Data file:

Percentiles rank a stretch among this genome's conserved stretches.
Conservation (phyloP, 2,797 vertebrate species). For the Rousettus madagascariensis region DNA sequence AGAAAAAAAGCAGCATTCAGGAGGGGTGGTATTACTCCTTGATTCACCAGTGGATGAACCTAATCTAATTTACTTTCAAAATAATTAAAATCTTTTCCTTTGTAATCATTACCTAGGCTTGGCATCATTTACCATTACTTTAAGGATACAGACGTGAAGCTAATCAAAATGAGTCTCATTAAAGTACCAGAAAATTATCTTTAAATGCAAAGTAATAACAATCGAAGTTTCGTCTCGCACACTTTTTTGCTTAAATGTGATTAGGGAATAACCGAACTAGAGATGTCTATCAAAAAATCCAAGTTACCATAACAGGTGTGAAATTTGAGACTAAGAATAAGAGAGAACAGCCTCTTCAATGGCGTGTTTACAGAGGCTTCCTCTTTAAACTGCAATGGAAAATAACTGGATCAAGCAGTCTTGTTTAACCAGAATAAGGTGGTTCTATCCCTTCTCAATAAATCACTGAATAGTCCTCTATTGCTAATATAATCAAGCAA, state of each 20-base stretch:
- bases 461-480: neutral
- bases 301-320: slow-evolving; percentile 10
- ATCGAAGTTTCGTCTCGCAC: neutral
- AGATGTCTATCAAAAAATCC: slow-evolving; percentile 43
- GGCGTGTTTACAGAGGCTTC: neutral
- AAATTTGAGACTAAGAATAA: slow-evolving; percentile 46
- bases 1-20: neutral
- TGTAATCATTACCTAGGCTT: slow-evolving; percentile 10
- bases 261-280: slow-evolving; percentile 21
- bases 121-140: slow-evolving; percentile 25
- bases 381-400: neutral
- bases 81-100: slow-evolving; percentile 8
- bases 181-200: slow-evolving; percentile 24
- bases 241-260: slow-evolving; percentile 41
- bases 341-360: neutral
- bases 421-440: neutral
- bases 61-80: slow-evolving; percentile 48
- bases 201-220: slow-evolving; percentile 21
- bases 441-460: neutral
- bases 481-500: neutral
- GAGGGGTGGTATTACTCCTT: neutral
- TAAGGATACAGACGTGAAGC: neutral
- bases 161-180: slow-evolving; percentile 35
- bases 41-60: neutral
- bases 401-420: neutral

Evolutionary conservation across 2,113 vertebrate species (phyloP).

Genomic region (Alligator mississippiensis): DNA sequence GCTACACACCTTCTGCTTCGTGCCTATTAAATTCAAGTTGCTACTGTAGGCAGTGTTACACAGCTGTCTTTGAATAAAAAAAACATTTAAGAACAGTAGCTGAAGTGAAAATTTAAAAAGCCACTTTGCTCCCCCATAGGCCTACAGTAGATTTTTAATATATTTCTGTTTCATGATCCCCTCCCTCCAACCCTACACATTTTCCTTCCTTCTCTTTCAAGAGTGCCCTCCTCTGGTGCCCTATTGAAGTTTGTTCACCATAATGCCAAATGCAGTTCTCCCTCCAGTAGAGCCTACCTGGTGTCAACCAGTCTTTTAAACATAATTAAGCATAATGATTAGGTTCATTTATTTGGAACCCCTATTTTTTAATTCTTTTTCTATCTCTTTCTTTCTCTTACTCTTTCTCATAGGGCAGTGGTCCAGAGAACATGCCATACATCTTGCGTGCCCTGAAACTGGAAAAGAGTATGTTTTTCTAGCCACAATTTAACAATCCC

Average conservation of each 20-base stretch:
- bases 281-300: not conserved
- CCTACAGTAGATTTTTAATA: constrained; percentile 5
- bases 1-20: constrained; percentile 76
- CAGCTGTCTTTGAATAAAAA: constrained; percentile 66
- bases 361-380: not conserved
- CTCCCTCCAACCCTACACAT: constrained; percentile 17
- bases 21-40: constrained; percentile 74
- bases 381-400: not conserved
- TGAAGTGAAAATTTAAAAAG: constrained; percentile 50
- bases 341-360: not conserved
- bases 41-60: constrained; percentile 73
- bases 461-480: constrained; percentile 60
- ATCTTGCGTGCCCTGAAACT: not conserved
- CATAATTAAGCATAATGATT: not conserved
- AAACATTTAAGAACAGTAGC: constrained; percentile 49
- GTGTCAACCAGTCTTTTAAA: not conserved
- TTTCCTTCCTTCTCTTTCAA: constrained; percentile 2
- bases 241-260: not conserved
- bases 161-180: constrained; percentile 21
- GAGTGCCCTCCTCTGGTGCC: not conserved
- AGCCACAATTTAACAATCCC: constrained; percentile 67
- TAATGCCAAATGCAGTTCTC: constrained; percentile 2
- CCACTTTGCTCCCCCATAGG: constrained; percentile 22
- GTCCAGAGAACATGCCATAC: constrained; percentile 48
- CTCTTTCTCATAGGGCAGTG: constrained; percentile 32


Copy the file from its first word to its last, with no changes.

Percentiles rank a stretch among this genome's conserved stretches.
Conservation (phyloP, 2,797 vertebrate species). For the Rousettus madagascariensis region DNA sequence AGAAAAAAAGCAGCATTCAGGAGGGGTGGTATTACTCCTTGATTCACCAGTGGATGAACCTAATCTAATTTACTTTCAAAATAATTAAAATCTTTTCCTTTGTAATCATTACCTAGGCTTGGCATCATTTACCATTACTTTAAGGATACAGACGTGAAGCTAATCAAAATGAGTCTCATTAAAGTACCAGAAAATTATCTTTAAATGCAAAGTAATAACAATCGAAGTTTCGTCTCGCACACTTTTTTGCTTAAATGTGATTAGGGAATAACCGAACTAGAGATGTCTATCAAAAAATCCAAGTTACCATAACAGGTGTGAAATTTGAGACTAAGAATAAGAGAGAACAGCCTCTTCAATGGCGTGTTTACAGAGGCTTCCTCTTTAAACTGCAATGGAAAATAACTGGATCAAGCAGTCTTGTTTAACCAGAATAAGGTGGTTCTATCCCTTCTCAATAAATCACTGAATAGTCCTCTATTGCTAATATAATCAAGCAA, state of each 20-base stretch:
- bases 461-480: neutral
- bases 301-320: slow-evolving; percentile 10
- ATCGAAGTTTCGTCTCGCAC: neutral
- AGATGTCTATCAAAAAATCC: slow-evolving; percentile 43
- GGCGTGTTTACAGAGGCTTC: neutral
- AAATTTGAGACTAAGAATAA: slow-evolving; percentile 46
- bases 1-20: neutral
- TGTAATCATTACCTAGGCTT: slow-evolving; percentile 10
- bases 261-280: slow-evolving; percentile 21
- bases 121-140: slow-evolving; percentile 25
- bases 381-400: neutral
- bases 81-100: slow-evolving; percentile 8
- bases 181-200: slow-evolving; percentile 24
- bases 241-260: slow-evolving; percentile 41
- bases 341-360: neutral
- bases 421-440: neutral
- bases 61-80: slow-evolving; percentile 48
- bases 201-220: slow-evolving; percentile 21
- bases 441-460: neutral
- bases 481-500: neutral
- GAGGGGTGGTATTACTCCTT: neutral
- TAAGGATACAGACGTGAAGC: neutral
- bases 161-180: slow-evolving; percentile 35
- bases 41-60: neutral
- bases 401-420: neutral

Evolutionary conservation across 2,113 vertebrate species (phyloP).

Genomic region (Alligator mississippiensis): DNA sequence GCTACACACCTTCTGCTTCGTGCCTATTAAATTCAAGTTGCTACTGTAGGCAGTGTTACACAGCTGTCTTTGAATAAAAAAAACATTTAAGAACAGTAGCTGAAGTGAAAATTTAAAAAGCCACTTTGCTCCCCCATAGGCCTACAGTAGATTTTTAATATATTTCTGTTTCATGATCCCCTCCCTCCAACCCTACACATTTTCCTTCCTTCTCTTTCAAGAGTGCCCTCCTCTGGTGCCCTATTGAAGTTTGTTCACCATAATGCCAAATGCAGTTCTCCCTCCAGTAGAGCCTACCTGGTGTCAACCAGTCTTTTAAACATAATTAAGCATAATGATTAGGTTCATTTATTTGGAACCCCTATTTTTTAATTCTTTTTCTATCTCTTTCTTTCTCTTACTCTTTCTCATAGGGCAGTGGTCCAGAGAACATGCCATACATCTTGCGTGCCCTGAAACTGGAAAAGAGTATGTTTTTCTAGCCACAATTTAACAATCCC

Average conservation of each 20-base stretch:
- bases 281-300: not conserved
- CCTACAGTAGATTTTTAATA: constrained; percentile 5
- bases 1-20: constrained; percentile 76
- CAGCTGTCTTTGAATAAAAA: constrained; percentile 66
- bases 361-380: not conserved
- CTCCCTCCAACCCTACACAT: constrained; percentile 17
- bases 21-40: constrained; percentile 74
- bases 381-400: not conserved
- TGAAGTGAAAATTTAAAAAG: constrained; percentile 50
- bases 341-360: not conserved
- bases 41-60: constrained; percentile 73
- bases 461-480: constrained; percentile 60
- ATCTTGCGTGCCCTGAAACT: not conserved
- CATAATTAAGCATAATGATT: not conserved
- AAACATTTAAGAACAGTAGC: constrained; percentile 49
- GTGTCAACCAGTCTTTTAAA: not conserved
- TTTCCTTCCTTCTCTTTCAA: constrained; percentile 2
- bases 241-260: not conserved
- bases 161-180: constrained; percentile 21
- GAGTGCCCTCCTCTGGTGCC: not conserved
- AGCCACAATTTAACAATCCC: constrained; percentile 67
- TAATGCCAAATGCAGTTCTC: constrained; percentile 2
- CCACTTTGCTCCCCCATAGG: constrained; percentile 22
- GTCCAGAGAACATGCCATAC: constrained; percentile 48
- CTCTTTCTCATAGGGCAGTG: constrained; percentile 32